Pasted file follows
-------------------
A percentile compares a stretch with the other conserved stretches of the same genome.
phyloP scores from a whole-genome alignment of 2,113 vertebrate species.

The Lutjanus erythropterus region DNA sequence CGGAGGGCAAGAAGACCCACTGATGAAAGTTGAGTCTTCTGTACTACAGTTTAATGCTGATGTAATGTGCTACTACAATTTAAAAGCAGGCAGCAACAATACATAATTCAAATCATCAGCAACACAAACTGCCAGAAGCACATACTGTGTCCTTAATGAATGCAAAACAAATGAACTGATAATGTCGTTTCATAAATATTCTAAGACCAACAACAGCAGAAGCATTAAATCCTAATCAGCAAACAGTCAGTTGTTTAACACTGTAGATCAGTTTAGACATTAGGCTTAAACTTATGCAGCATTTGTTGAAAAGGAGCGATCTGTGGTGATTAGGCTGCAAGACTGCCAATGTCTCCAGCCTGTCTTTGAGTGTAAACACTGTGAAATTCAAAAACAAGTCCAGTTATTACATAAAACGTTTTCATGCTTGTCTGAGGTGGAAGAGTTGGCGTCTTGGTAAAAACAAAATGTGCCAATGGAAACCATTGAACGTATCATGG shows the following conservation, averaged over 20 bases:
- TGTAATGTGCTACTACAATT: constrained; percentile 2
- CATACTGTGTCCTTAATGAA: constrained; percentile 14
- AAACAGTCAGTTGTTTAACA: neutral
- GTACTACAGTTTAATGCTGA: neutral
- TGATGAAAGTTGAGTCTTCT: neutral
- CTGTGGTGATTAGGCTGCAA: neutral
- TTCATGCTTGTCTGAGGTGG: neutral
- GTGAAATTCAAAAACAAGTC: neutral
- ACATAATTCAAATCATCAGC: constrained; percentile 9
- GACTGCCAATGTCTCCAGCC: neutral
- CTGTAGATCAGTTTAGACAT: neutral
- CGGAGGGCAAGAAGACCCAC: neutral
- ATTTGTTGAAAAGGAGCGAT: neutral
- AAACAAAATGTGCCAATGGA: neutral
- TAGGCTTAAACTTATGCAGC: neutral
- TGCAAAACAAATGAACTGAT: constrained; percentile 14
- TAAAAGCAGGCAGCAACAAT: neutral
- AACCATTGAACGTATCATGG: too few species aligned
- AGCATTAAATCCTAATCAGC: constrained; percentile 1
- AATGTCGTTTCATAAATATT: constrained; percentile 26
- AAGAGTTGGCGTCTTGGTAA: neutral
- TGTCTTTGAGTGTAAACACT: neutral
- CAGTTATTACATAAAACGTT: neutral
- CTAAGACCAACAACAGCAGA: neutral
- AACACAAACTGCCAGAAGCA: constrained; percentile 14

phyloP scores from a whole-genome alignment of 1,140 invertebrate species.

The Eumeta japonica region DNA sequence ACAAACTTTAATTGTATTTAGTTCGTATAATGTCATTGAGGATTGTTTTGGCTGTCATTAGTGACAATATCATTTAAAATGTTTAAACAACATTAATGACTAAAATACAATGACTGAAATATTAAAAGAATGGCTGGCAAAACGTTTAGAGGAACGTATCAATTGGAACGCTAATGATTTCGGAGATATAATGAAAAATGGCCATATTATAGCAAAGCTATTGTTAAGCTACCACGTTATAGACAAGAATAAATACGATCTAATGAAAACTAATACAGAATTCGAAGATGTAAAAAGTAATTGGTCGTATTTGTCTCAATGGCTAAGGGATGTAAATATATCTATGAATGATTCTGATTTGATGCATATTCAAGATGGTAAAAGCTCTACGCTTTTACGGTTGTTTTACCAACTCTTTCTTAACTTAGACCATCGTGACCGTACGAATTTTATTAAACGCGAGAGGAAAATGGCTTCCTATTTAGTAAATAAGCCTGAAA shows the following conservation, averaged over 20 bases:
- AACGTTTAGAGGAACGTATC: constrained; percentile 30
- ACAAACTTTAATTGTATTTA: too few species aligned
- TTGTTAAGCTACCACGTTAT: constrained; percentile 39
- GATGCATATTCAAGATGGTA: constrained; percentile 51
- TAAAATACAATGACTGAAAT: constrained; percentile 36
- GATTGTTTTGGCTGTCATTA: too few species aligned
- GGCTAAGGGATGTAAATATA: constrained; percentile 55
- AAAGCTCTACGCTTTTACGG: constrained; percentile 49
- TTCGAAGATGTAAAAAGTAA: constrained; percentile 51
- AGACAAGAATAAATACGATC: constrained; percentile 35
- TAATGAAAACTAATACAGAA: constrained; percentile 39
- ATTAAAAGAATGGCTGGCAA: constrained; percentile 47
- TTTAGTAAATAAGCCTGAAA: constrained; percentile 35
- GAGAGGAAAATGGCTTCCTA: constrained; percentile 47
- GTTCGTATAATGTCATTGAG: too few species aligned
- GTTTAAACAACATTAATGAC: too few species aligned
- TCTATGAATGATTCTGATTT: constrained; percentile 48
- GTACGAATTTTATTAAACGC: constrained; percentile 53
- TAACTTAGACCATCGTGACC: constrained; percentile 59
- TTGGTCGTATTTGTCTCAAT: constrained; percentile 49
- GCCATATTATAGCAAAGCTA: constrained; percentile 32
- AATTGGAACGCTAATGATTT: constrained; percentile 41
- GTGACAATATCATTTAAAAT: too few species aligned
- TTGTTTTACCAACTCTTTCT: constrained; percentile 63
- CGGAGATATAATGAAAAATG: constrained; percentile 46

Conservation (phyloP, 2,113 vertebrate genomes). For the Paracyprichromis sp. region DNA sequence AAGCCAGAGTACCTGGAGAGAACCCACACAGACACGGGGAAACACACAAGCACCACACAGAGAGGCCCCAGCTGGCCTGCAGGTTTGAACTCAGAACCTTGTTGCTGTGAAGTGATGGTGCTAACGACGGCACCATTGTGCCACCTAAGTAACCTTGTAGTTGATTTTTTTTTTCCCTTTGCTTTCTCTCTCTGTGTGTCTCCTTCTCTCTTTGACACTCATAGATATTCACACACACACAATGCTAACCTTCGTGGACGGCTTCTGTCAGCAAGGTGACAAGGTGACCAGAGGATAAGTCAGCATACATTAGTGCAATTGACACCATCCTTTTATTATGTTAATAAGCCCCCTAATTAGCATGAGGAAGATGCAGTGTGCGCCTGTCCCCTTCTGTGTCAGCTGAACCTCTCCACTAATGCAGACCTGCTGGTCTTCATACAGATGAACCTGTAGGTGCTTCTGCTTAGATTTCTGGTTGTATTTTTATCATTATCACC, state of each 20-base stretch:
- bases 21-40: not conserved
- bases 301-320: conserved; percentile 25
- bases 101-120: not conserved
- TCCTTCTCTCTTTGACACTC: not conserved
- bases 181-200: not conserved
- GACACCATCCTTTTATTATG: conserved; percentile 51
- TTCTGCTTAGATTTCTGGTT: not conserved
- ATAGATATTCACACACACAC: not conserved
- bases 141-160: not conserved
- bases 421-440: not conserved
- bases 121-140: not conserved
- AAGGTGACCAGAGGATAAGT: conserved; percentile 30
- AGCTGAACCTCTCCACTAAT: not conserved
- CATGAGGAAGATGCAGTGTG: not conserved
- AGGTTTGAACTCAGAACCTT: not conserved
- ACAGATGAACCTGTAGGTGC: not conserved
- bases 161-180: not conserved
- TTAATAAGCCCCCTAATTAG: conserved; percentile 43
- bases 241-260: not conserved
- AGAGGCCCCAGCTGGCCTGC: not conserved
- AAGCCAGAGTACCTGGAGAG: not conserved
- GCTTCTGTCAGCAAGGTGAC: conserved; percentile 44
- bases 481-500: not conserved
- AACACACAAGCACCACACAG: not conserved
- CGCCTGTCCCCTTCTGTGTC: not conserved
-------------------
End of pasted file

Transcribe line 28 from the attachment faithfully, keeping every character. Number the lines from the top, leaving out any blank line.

- AACACAAACTGCCAGAAGCA: constrained; percentile 14